Sen. Susan Collins (R-Maine) broke with her party in a vote to call for additional witnesses in President Trump's impeachment trial, but once that effort failed she headed back to her home turf.
Collins on Tuesday said she will join most Republicans in voting to acquit Trump on both articles of impeachment, though she did say his actions regarding Ukraine were "improper" and "demonstrated very poor judgment."
As for the first article, abuse of power, she said the House didn't do enough to support its assertion that Trump "will remain a threat to national security and the Constitution" if he stays in office. She went further in explaining her disagreement with the second, obstruction of Congress, arguing the House skipped "the basic steps of judicial adjudication" and jumped straight to impeachment as a "first resort."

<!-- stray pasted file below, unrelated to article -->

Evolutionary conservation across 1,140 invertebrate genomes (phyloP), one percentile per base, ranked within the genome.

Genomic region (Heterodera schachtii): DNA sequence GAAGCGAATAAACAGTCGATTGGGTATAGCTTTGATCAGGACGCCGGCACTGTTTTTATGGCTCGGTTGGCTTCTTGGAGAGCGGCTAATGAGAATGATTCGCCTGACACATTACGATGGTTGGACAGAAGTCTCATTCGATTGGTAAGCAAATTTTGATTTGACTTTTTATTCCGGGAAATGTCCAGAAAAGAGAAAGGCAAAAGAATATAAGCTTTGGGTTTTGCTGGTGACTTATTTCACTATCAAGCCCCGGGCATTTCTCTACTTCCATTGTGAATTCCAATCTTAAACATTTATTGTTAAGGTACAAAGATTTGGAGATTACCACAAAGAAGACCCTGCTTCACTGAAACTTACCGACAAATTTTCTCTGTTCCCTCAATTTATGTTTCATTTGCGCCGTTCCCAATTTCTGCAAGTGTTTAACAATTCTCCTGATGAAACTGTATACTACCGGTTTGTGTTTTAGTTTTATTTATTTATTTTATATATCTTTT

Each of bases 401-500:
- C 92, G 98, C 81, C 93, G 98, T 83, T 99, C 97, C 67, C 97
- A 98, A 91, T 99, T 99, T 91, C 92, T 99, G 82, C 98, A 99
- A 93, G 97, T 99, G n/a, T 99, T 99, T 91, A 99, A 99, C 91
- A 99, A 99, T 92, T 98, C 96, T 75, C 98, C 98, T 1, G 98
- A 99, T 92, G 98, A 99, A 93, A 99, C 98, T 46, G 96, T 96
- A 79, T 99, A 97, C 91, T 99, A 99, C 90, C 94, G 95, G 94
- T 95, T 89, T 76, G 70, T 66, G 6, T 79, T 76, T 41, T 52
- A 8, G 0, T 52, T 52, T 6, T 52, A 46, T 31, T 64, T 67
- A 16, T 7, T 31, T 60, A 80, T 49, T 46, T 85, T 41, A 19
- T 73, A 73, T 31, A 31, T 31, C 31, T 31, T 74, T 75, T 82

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Collins is generally considered one of the more independent Republican senators, so her acquittal vote seemingly diminishes the already-slim chance of a GOP senator voting to convict, especially after Sen. Lisa Murkowski (R-Alaska) said she'll vote the same way Monday. That likely leaves Sen. Mitt Romney (R-Utah) — the only other Republican to join Collins in the witness vote — as the only remaining wild card.
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